Gov. Greg Gianforte's office announced Wednesday that Montana is seeking an expedited presidential major disaster declaration to aid with flooding throughout the state, primarily in the south-central region.
The request would open the door for additional federal funding to repair immediate damages from the flooding, including public water and sewer systems, the power grid, federal roads and healthcare facilities.
The request specifically highlighted damages in Stillwater, Carbon and Park counties, which have all seen evacuations, damaged homes, roads and bridges and interruptions to water supply in various communities.
The declaration was signed by Lt. Gov. Kristen Juras, who was in Red Lodge Tuesday to observe damage from the floods.
Gianforte is currently out of the country on a personal trip to an undisclosed location with his wife, but he is leaving early to return to the state, according to his office.
Gianforte's office declared a statewide state of emergency, also signed by Juras, on Tuesday.
Montana's congressional delegation, Sens. Steve Daines and Jon Tester and Rep. Matt Rosendale, sent out a joint statement Wednesday echoing the call.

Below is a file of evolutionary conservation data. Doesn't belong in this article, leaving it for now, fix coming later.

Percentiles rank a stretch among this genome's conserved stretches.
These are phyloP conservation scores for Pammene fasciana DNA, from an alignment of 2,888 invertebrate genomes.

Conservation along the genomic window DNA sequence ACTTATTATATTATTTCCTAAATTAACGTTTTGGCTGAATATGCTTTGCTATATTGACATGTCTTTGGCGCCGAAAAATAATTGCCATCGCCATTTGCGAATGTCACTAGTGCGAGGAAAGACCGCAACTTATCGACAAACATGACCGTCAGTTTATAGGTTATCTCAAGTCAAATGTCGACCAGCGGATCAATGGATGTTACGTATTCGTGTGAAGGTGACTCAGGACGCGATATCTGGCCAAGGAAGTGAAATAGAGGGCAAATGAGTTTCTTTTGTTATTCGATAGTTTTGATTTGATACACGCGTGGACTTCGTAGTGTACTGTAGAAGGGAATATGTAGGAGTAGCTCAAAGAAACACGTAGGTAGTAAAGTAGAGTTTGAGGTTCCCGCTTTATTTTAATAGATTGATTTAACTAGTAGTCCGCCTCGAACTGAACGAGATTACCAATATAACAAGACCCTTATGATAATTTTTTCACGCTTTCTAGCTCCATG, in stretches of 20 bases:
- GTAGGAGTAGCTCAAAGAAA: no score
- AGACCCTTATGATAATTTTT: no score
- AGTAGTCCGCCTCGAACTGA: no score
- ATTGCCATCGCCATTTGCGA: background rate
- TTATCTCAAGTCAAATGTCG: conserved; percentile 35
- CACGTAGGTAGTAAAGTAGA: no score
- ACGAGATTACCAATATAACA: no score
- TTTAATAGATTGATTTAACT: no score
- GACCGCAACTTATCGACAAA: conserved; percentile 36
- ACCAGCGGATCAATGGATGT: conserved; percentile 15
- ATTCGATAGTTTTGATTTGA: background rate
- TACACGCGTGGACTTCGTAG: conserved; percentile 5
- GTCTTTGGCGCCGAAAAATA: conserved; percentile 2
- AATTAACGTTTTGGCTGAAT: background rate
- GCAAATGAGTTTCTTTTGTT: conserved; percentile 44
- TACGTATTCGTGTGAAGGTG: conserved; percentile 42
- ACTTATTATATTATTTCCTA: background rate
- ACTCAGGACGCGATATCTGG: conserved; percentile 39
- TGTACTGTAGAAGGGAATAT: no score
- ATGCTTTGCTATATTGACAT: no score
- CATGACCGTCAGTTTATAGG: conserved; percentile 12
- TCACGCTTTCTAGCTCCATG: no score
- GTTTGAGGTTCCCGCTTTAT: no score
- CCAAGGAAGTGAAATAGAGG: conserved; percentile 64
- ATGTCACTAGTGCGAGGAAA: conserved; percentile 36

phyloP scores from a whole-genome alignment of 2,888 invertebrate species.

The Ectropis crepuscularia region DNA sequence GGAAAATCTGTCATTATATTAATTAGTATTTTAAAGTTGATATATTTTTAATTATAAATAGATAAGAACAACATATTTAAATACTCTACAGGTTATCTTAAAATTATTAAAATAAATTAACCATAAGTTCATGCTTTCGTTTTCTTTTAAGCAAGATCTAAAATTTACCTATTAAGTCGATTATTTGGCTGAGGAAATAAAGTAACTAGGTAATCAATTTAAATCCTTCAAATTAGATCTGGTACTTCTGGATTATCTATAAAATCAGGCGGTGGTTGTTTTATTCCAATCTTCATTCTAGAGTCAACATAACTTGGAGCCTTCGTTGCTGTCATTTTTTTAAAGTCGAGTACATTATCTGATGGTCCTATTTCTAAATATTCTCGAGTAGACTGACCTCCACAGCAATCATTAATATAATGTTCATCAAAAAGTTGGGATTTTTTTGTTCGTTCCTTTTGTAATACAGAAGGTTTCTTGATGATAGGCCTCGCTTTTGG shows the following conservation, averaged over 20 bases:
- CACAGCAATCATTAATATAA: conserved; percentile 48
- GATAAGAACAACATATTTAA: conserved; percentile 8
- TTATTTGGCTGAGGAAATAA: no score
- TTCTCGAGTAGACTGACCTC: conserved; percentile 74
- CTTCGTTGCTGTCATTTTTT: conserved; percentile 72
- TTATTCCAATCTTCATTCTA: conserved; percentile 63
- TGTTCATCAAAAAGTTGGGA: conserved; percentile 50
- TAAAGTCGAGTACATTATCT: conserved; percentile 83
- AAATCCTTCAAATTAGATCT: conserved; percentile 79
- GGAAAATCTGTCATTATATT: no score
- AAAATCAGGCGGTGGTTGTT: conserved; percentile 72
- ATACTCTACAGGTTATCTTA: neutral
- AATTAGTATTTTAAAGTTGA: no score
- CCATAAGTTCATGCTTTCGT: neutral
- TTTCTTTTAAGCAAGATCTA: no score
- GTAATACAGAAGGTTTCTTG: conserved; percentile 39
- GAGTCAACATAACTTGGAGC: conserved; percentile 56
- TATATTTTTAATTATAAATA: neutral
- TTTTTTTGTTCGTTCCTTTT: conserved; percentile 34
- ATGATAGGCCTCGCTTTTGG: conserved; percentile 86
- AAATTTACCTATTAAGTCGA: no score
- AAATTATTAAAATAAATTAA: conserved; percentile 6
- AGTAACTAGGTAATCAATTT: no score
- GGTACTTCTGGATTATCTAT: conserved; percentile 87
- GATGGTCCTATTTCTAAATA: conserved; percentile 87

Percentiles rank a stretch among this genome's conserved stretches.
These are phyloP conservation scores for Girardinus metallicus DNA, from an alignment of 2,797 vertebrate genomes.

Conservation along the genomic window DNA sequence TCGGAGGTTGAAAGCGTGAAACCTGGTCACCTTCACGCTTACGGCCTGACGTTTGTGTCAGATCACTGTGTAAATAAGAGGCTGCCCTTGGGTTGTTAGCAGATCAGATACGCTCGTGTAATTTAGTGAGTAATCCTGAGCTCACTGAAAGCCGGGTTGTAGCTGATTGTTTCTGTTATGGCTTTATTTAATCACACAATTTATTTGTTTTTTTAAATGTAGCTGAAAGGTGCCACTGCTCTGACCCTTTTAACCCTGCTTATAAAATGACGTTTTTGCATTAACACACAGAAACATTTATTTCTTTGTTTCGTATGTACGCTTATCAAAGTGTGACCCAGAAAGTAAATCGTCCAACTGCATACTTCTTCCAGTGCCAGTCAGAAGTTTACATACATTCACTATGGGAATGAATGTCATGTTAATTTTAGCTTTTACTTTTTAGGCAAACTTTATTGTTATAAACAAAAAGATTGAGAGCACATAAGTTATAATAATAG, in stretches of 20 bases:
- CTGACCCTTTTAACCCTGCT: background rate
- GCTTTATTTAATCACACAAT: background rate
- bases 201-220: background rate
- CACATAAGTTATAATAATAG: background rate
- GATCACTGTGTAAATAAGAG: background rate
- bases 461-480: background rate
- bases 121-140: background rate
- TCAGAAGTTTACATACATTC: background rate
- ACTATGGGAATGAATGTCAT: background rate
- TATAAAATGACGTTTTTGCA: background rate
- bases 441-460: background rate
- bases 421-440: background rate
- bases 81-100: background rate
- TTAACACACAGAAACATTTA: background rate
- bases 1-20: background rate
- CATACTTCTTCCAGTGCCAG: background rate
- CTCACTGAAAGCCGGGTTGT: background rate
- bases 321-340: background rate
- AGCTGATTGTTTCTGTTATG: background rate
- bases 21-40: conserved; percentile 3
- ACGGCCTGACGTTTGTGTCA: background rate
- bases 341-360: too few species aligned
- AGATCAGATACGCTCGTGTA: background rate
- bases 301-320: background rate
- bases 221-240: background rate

Read the full declaration below:
(City of Billings Press Release)
Flooding on the Yellowstone River forced Public Works to shut down its water plant late Tuesday night.
As of Wednesday at 8:30 a.m., the water level at the plant reached more than 16 feet.
For the plant to operate effectively, the river needs to be at 15 feet or below.
The City of Billings is asking residents to conserve water, specifically refrain from watering grass and using irrigation systems supplied by the city water plant.
The water system has between a day to a day-and-a-half of water supply for Billings.
The duration of the issue is unpredictable, but hydrographs from the National Weather Service show water levels dropping two feet after it reaches its crest.
The latest prediction shows the Yellowstone River cresting on Wednesday.
Even after the river dips below 15 feet, the plant still has the task of cleaning filters to properly operate.
While the plant is shut down, residents might notice water pressure decreasing until the plant can turn back on.
Director of Public Works Debi Meling noted the Yellowstone River reached 87,000 cubic feet per second on Wednesday morning.
“Last year at this time we had 8,000 CFS and it was a record low,” Meling said.
These record levels make the event a 500-year flood.
Public Works assures the drinking water from the plant is safe to drink and we will immediately notify the community if that changes.
With temperatures forecast to reach the 90’s on Friday and Saturday, outdoor water usage will be tempting, but recent rains have saturated the ground, decreasing the need to keep grass and plants watered.
Other city operations have found ways to conserve water, including the fire department filling its water trucks with water from the Yellowstone River. Parks and Recreation has also stopped watering park grass on city water. The Street-Traffic Division has stopped watering grass in the right of way.
The City of Billings will alert residents as soon as water usage can return to normal.